Sociology & Anthropology

Melissa Johnson

Professor of Anthropology

Areas of expertise
Topical: Environment; Conservation; Development; Race and Racism; Social Theory; Environmental History; Tourism; Gender. Area: Belize; Caribbean; U.S.-Mexico Borderlands; Central Texas

Dr. Johnson is a cultural anthropologist who specializes in environmental anthropology, race and gender.  She focuses her research on Belize's Afro-Caribbean populations. Currently, she is working on a book manuscript,  Creole SocioNatures: Nature, Community and Identity in Belize on nature, community and identity in rural Belizean Creole communities. She has also published on the intersections of race and environment in the history of Belize, and has projects underway on ecotourism; gender and development; garbage; and hunting and migration.  She has conducted an interdisciplinary faculty-student collaborative project on environmental justice in the U.S.-Mexico Borderlands, and a project with Southwestern student Kimberly Griffin (Env Studies '10) on a social and environmental history of the San Gabriel River in Central Texas.

She is especially interested in bringing critical analysis of systems of privilege and oppression to the examination of the intersections of the human with non-human--from analyses of the meanings of place and landscape to relationships between human and non-human animals. The contexts that attract her attention are those in which people and other things are moving--sites of tourism, international biodiversity conservation, toxicity, emigration, immigration, and transnational and trans-place networks, to name a few.

She is passionate about teaching, and regularly teaches Introduction to Anthropology, Theory in Anthropology, Global Environmental Justice, Race, Class and Gender in the Caribbean and the Anthropology Senior Research Seminar. She also leads a Paideia group under the theme "Place" and regularly teaches a First Year Seminar "Race and Racism in a "Post-Racial" Age". She is committed to doing all that she can to promote social justice in her communities, and is a long term member of, and previously served for many years as Co-Chair of Southwestern's Diversity Enrichment Committee. She is also consistently involved with the Environmental Studies committee.

 


Education

Ph.D., University of Michigan 1998
B.A., Williams College 1984

Positions

Associate Professor of Anthropology
Southwestern University
August 01, 2004 - present

Chair, Department of Sociology and Anthropology
Southwestern University
August 01, 2005 - August 01, 2010

Assistant Professor of Anthropoogy
Southwestern University
August 01, 1998 - July 01, 2004

Teaching Philosophy


Previous Courses

Race, Class and Gender in the Caribbean; Theory in Anthropology; Senior Seminar

Research

Summer 2013. Four week research trip to Lemonal and Crooked Tree, Belize.

From 1990 to 2011--Long term ethnographic and historical research on the rural Belizean Creole communities of the Belize River Valley, and Crooked Tree Lagoon areas, including a residence in Crooked Tree and nearby communities between February 1993 and February 1996. Last visit, December 2009. Since 1996, ethnographic research conducted among the diaspora of these communities in the U.S. (primarily Texas and Chicago)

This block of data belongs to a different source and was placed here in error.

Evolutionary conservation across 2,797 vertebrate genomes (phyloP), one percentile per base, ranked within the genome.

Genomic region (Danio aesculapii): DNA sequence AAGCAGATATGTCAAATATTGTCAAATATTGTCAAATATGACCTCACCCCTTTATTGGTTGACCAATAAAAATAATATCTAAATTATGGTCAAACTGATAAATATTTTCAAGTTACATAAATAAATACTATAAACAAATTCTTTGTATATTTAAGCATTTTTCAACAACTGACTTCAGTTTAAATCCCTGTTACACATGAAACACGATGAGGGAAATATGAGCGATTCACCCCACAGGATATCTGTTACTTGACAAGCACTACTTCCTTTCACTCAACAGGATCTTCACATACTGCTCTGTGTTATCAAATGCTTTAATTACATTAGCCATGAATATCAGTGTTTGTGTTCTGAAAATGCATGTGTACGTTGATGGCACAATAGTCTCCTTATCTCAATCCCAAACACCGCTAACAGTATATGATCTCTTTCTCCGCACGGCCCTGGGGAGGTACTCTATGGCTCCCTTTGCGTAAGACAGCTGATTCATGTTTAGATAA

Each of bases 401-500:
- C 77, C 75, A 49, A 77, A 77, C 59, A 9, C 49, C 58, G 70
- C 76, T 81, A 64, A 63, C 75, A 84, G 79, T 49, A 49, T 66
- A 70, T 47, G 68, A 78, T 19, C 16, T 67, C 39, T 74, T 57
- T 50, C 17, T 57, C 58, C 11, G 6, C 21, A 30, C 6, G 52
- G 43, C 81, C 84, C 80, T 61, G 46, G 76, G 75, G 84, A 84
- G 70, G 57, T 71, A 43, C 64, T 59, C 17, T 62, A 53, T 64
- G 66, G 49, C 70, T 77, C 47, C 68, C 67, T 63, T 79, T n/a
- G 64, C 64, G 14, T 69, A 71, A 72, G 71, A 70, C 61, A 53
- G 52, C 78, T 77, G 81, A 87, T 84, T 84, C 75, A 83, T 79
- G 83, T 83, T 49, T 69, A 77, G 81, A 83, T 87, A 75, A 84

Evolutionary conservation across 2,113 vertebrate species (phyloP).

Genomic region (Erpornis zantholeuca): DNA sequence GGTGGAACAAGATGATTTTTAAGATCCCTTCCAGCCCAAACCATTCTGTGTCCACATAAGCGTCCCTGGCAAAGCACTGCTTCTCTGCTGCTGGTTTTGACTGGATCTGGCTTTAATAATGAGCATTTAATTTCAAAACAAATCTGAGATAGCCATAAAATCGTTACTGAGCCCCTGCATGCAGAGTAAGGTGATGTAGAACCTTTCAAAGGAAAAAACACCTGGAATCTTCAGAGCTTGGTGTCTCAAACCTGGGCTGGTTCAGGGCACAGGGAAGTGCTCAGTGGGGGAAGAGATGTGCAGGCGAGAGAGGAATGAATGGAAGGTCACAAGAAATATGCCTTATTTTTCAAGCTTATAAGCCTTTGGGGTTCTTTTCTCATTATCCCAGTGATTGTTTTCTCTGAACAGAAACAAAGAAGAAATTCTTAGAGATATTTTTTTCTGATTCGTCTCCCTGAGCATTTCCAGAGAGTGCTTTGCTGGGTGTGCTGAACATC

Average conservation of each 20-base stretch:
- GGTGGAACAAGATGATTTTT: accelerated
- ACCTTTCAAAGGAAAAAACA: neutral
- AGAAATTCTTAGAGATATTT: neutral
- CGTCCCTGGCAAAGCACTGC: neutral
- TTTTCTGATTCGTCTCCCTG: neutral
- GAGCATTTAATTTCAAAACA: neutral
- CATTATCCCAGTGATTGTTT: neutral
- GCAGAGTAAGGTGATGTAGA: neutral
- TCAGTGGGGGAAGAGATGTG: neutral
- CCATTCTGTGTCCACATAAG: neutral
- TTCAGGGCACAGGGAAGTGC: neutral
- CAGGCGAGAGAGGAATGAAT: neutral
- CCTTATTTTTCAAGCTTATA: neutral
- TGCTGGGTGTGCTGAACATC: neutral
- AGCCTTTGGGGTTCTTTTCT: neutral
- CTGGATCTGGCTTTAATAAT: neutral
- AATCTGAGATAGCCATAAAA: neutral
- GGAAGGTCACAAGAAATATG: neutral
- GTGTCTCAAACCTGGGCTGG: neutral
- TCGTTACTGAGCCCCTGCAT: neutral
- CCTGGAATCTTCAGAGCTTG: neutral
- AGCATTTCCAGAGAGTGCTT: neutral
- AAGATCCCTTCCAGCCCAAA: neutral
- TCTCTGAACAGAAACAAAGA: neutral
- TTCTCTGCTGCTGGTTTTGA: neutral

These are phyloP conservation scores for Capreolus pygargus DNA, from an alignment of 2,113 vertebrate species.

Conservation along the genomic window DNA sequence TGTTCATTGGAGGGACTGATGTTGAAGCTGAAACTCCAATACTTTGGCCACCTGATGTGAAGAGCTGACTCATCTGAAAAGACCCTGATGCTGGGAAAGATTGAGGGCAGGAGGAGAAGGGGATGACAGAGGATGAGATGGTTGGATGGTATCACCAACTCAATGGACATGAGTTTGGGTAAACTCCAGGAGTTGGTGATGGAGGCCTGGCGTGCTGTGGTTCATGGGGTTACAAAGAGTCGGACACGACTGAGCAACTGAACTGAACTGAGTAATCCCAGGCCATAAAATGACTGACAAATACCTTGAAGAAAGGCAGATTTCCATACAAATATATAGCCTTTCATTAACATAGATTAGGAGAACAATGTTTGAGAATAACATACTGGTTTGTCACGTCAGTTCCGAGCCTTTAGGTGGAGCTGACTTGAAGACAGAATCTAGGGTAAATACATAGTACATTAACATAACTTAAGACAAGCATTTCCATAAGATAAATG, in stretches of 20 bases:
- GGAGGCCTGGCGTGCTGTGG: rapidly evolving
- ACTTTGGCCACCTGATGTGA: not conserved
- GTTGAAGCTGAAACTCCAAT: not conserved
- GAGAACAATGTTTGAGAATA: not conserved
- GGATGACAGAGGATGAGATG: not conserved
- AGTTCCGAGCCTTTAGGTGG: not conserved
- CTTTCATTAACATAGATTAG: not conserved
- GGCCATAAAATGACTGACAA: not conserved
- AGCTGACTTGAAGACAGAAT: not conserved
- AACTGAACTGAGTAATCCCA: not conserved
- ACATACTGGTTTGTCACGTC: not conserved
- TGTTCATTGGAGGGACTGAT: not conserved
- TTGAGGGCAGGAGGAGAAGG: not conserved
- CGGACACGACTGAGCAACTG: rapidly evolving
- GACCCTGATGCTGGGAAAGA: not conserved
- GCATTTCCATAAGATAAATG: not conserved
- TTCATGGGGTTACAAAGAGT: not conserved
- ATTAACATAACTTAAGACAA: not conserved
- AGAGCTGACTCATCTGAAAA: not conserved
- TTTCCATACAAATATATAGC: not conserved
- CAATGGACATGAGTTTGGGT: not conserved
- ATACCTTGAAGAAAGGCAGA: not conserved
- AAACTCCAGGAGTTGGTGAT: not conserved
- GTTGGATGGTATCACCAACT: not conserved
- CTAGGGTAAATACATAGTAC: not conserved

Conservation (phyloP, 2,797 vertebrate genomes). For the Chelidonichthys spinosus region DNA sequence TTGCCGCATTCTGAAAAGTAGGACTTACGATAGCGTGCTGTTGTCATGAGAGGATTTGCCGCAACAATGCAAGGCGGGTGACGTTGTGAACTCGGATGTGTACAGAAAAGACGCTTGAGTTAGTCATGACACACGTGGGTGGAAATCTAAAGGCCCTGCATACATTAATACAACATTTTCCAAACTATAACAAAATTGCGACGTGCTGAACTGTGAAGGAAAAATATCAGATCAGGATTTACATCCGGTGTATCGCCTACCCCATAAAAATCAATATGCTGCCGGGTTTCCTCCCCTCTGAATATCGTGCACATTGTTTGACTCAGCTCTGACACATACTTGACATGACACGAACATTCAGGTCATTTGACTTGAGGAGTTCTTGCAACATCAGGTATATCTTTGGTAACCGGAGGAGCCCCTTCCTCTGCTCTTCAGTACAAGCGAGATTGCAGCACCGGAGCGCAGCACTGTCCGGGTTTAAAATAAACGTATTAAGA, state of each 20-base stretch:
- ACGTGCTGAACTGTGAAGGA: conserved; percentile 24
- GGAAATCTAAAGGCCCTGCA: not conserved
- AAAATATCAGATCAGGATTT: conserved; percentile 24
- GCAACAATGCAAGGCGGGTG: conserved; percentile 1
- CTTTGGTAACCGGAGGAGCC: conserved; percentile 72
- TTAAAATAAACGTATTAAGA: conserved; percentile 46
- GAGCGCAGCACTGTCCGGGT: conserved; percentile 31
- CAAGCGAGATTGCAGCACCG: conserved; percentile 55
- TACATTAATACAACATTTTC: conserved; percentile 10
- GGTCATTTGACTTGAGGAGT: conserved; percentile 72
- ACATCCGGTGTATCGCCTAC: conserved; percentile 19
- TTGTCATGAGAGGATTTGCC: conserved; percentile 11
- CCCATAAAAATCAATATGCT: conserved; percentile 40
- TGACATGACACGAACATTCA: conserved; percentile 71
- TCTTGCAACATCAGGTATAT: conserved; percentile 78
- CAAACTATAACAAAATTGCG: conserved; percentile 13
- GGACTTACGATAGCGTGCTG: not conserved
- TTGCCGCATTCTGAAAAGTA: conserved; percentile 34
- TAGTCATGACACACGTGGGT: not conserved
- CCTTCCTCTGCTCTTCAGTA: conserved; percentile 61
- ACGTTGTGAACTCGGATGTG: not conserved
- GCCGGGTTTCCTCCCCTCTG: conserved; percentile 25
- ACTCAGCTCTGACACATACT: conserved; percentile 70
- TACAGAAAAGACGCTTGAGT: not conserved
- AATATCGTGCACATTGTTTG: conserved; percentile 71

Summer 2009--Conducted historical research on the San Gabriel River in Williamson County, focusing on environmental and social changes as they manifest themselves in people's relationship to the River

2002 - 2003-- Conducted ethnographic research, supervised undergraduate anthropological research, and participated in an interdisciplinary team on questions of environmental justice and the meaning of landscapes on the U.S.-Mexico border at Matamoros, Mexico.


Publications

Environment in James Carrier and Deborah Gewertz (eds.). Handbook of Sociocultural Anthropology. London: Berg Publishers. 2013.

(with Emily Niemeyer) Ambivalent Landscapes: Environmental Justice in the U.S.-Mexico Borderlands  Human Ecology: An Interdisciplinary Journal  36 (3): 371-382.  2008.

Racing Nature and Naturalizing Race: Rethinking the Nature of Creole and Garifuna Communities Belizean Studies, Special Issue: Colonialism and Nature in Belize (ed Joel Wainwright) 27(2/November): 43-56. 2005.

The Making of Race and Place in Nineteenth-Century British Honduras, Environmental History 8(4): 598-617. 2003


Seminars & Presentations

Invited and Sponsored Participant, Center for Race and Ethnicity conference Race, Place and Nature, part of Rutgers' Sawyer Seminar on Race, Place and Space in the Americas, Rutgers University. "Racing Nature in Belize" March 7-8, 2013

Co-organizer, Panel "Social Assemblages and the Pursuit of Nature in the Global Resource Economy," American Anthropological Association 112th Annual Meeting, November 14-18, 2012, San Francisco,

""Hunters, Ecotourists and Hicatee: Creolizing Socionature in Belize," for Panel "Social Assemblages and the Pursuit of Nature in the Global Resource Economy," American Anthropological Association 112th Annual Meeting, November 14-18, 2012, San Francisco.

"Creolized Natures in Belize" 37th Annual Caribbean Studies Association Conference, May 28-June 1, 2012, Le Gosier, Guadeloupe.

"Circulating Nature, Producing Belizean Creole Identity" for panel "Belize: Continuity and Change" American Anthropological Association 110th Meeting, November 17-21, 2010. New Orleans, Louisiana.


Honors & Awards

Joe S. Mundy Award for Exemplary Service, 2009

Southwestern University Senior Teaching Award, 2006.

Fulbright Grant for dissertation research in Belize, 1993-1994

Social Science Research Council/American Council of Learned Societies Dissertation Fellowship, for dissertation research in Belize, January 1993 - October 1994.

Inter-American Foundation Field Research Doctoral Fellowship, for dissertation research in Belize, January 1993 - October 1994.